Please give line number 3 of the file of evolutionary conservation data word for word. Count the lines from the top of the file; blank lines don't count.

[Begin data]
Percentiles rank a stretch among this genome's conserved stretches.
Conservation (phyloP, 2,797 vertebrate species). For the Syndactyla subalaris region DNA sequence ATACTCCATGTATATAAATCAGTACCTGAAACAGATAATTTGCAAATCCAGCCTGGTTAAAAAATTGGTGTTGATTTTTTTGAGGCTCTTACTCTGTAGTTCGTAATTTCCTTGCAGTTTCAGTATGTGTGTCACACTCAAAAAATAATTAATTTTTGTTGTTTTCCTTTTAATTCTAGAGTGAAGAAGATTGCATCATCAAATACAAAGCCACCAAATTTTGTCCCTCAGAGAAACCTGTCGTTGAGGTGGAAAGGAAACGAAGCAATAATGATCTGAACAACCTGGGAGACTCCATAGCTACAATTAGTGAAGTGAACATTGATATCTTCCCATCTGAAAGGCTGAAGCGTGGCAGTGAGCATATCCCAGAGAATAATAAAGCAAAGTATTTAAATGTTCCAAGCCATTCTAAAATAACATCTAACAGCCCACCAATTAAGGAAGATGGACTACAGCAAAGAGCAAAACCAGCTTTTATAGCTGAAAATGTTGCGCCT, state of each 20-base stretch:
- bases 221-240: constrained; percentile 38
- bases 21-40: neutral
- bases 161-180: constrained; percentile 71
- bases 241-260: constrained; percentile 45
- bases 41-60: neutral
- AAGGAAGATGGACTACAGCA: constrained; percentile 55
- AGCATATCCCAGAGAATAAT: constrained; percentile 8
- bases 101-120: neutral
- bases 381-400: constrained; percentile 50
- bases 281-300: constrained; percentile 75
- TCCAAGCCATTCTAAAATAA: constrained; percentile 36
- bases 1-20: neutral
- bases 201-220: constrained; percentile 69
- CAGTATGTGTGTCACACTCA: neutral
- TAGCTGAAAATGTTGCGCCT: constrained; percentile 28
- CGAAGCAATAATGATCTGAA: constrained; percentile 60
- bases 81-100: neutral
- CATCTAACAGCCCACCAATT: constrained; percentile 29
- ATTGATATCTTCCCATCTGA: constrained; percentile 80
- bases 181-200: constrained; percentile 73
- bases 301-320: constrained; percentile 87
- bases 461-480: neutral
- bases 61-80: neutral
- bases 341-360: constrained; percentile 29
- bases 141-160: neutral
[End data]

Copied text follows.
- bases 221-240: constrained; percentile 38